Just read this on reddit by user
dlibutti and thought it was a great read: https://www.reddit.com/r/HiTMAN/comments/aw1ark/hitman_as_a_rejection_of_modern_game_design/
I see a lot of “this game is so good” posts on this sub and instead of being annoyed by them I almost always read them to see what people are saying, and why specifically they like Hitman so much. Often, it seems people are really excited about the humor, or the story, or the artistry of the world and characters, and while I like these things about Hitman, I’ve recently realized that what makes the series so good, to me, is that it’s basically the antithesis of most modern videogames.
Videogamedunkey actually just posted a great video about how most modern AAA games are basically the same: explore an open world, level up, craft weapons/armor, get new skills, fight stronger enemies, repeat. It’s fucking boring. In the last few years I’ve noticed that I no longer care to play games designed around leveling up, and I think that’s why I have been playing the hell out of the most recent Hitman titles.
What I mean is: a player starting Hitman has effectively the exact same in-game abilities as the most seasoned player. You don’t level up to gain new abilities. You don’t gain increased HP or more armor. You don’t really get any game-changing weapons or tools apart from, perhaps, silenced weapon variants. And yet there’s a huge difference between a new player and a veteran.
More interesting is that you don’t even really get “good” at Hitman by playing it. You just get smarter. You replay levels and approach the same problem from multiple angles. You learn where items and secret routes are, where characters go, when and how to exploit opportunities. Escalations are brilliant twists on the Hitman formula that actually reinforce the core gameplay mechanics of replaying levels and experimenting, because they often make you REALLY familiar with small portions of each level, so when you go back to that level for a new mission, or to replay an old mission, you remember, “OK there’s that wrench here, and that guard will go that way, and from that room I can hop out the window and…” And now you have a new “tool” in your tool set, not because you bought it from a vendor or progressed up a skill tree, but because you invested the time and attention to learn the game, and to thoroughly explore its world.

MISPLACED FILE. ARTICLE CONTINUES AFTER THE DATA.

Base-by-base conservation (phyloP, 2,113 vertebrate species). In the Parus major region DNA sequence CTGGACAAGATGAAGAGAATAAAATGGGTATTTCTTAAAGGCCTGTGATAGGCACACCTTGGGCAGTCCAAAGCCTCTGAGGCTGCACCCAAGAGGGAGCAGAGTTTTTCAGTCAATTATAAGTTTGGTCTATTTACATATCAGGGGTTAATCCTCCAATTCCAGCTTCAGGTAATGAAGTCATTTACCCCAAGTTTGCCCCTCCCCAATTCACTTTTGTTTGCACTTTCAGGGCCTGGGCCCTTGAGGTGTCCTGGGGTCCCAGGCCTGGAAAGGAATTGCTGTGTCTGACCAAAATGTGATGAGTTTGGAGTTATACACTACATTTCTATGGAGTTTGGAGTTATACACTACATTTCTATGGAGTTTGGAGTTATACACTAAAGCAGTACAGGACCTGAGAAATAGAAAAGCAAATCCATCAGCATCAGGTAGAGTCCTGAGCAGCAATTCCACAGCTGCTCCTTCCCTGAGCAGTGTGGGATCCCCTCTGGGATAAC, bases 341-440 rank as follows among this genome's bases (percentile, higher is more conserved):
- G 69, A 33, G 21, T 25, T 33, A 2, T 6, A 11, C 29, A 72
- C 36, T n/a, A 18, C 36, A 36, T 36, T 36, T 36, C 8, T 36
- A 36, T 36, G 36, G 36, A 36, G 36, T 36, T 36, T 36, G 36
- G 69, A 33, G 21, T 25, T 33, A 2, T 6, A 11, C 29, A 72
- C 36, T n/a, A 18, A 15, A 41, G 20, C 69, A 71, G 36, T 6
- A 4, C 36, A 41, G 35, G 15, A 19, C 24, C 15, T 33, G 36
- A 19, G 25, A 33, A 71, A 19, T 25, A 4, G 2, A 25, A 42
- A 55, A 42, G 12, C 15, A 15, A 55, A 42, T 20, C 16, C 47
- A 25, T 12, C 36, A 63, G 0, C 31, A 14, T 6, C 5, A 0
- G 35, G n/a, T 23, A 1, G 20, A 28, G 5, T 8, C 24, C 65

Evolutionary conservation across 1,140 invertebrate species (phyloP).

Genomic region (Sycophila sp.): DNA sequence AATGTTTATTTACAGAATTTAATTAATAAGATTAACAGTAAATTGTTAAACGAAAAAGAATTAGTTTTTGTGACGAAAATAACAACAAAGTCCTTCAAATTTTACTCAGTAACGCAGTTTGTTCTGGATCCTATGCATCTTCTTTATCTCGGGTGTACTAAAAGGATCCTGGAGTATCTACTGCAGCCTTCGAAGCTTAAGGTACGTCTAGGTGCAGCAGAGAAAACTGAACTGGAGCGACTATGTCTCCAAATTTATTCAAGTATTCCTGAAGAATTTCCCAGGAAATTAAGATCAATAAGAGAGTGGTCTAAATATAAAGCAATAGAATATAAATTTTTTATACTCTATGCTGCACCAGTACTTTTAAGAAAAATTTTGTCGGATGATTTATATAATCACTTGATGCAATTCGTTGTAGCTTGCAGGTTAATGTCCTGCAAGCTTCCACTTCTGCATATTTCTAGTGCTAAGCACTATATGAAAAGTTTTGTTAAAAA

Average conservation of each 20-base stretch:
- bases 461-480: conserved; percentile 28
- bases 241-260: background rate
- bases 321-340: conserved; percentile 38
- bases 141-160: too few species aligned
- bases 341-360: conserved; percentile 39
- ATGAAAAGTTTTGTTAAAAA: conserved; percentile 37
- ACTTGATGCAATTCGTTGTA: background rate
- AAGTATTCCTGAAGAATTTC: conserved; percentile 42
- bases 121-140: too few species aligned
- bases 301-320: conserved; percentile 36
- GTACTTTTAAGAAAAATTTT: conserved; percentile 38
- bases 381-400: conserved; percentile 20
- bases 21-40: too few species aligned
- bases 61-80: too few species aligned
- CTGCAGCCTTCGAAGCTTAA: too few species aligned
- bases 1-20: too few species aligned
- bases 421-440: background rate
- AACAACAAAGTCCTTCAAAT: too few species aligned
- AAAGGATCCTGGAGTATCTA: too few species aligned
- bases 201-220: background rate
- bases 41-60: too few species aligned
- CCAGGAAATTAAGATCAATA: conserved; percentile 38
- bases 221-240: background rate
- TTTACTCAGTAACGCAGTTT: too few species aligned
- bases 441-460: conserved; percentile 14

In a gaming ecosystem dominated by skill trees, collectibles, level-ups, lookout towers, and all kinds of other gamey bullshit, Hitman gives you all the tools you need up front, and in doing so empowers you as a player, putting you into the shoes of a character who actually feels powerful because he starts the game at max level. He’s not killing rats in a sewer for a sword that will let him kill the gnolls in the field outside. There are no mini-bosses. It’s just you and the targets, and there’s never a question about whether you can beat them, but whether you can do so efficiently and effectively. (And if you want to shoot them in the face in a room full of people, you can do that, too!)
On top of that, what “leveling up” there is in the game isn’t tacked on as just some way to make the gameplay loop more addictive. Like Escalations, mastery levels actually reinforce the core gameplay mechanics of replayability and experimentation: mastery rewards don’t make 47 more powerful, they just open up new options for approaching the game’s many challenges. And by trying these options, just like by playing the Escalations, you’re seeing new parts of a level, and discovering new items and interactions, and in doing so, becoming more powerful as a player, rather than a collection of stats and gear.
And this isn’t to say I don’t also appreciate the more commonly-mentioned aspects of the game, like the small story and character details that I’m still discovering after probably 150+ hours. (Hitman may be the only rival to Dark Souls in terms of how much content was included that the average player will never find.) Or how the levels actually have a real-world logic to them. (Hello, bathrooms! I thought you only existed in Fallout and Silent Hill games!) Or the brilliant way almost everything you need to know is conveyed visually in-game, such that I often play without the minimap and, while I find it more challenging, I don’t find it unfair or even that much harder, because all of the information I need is conveyed via Instinct, enforcer dots, in-game signage, NPC body language, etc. Seriously, if you haven’t tried playing without the minimap I highly recommend you try it, because it is way more cinematic and immersive, and will really make you appreciate how incredibly well-designed this game is.
ANYWAY. This got long. But I wanted to share because, while I’ve seen some great analysis of Hitman’s game design, I haven’t seen anyone recognize it for what I believe it is, and what I think makes it so great: a near-complete rejection of modern game design.
I think the same elements I love about Hitman are also what I loved about games like Celeste, Into the Breach, and Shadow Tactics. Because I don’t want level ups. I don’t want skill trees. I definitely don’t want another fucking foraging/crafting system. I want the information I need to make smart gameplay choices. To develop new strategies. To practice the game’s core mechanics, and actually improve as a player, not just get the best weapon, reach the highest level, beat the game, and never touch it again.
TL;DR: ILY, Hitman.